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Planning, Optimization and Operation of Access and Ethernet Optical Networks for the Provisioning of High-Speed Symmetrical Services

Abstract

Today more than ever before, service providers are under enormous pressure to reduce operational costs while increasing business effectiveness. This often means optimizing cur- rent infrastructure investments and implementing novel networking technologies.

Customer demand is quickly evolving away from traditional one-way content consumption to a much more participative social network model that demands high capacity bidirectional information flows.

Ethernet-based networking technology has become ubiquitous in both the enterprise and home broadband arenas. The combination of simplicity and rigorous specification has permitted a degree of integration and commoditization that other networking technologies could not achieve. On the other hand, optical fiber has become the technology of choice in the medium and long term in the access and metro networks, thanks to its speed, reach and future-proof. While it seems clear that fiber is the right technology to support emerging services in the access network, there are a large variety of technologies available in the industry.

This thesis reviews the main technologies available today for access and metro networks, and proposes contributions about network planning and optimization.

Firstly, main innovations added to Ethernet are analyzed, namely improvements related to scalability, OAM functionality and forwarding capabilities, in order to permit Ethernet to assume a much larger role in metro networks. After that, some of the Ethernet enhancements previously discussed are applied to access networks. Specifically, physical and link-layer information are combined in order to effectively set management procedures for passive optical networks (PON). We propose an Integrated Troubleshooting Box (ITB) and show its applicability in a number of realistic troubleshooting scenarios, including failure situations involving either the feeder fibre or one of its branches.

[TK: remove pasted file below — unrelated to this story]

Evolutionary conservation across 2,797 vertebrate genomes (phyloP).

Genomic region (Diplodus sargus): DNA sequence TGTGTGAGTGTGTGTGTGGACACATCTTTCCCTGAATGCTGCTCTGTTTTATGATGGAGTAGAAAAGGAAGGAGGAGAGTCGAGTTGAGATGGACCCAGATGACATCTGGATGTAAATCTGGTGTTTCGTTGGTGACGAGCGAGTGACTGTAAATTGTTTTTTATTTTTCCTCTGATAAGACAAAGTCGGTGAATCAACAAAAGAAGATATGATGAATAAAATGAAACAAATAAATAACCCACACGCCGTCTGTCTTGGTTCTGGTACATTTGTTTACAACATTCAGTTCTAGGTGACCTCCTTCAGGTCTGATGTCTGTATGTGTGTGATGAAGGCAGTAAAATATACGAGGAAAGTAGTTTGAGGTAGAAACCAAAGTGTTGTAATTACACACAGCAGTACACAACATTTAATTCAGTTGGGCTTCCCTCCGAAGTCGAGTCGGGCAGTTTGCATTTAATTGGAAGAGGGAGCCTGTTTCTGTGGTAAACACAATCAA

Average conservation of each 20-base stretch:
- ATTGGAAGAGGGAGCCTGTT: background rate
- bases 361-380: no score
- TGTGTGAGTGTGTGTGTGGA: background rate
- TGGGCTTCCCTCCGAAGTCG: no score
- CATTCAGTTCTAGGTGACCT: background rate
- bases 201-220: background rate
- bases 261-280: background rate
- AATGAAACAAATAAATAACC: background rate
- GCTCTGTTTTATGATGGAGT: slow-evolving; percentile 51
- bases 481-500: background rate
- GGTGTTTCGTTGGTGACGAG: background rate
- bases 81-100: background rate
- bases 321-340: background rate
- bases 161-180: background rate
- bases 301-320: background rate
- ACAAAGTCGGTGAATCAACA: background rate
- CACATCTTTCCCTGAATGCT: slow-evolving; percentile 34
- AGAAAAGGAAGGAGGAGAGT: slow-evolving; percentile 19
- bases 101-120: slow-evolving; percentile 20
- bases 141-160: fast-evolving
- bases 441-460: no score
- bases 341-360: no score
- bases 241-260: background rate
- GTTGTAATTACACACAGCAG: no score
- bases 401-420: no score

Secondly, this thesis explores fiber access protocols available in the industry to support high-speed symmetrical services. It compares four Next-Generation PON protocols from a performance and economical perspective in a real scenario, and analyzes under which conditions 1 Gb/s symmetrical services can operate by selecting the right parameters of quality of service, oversubscription and split ratio. Finally, a novel access network planning method is proposed to provide 1Gb/s symmetrical services in a mixed environment of business and residential services. In this case, a converged cost-optimized access network is implemented, using Integer Linear Programming, which guarantees respective service level specifications in a real scenario.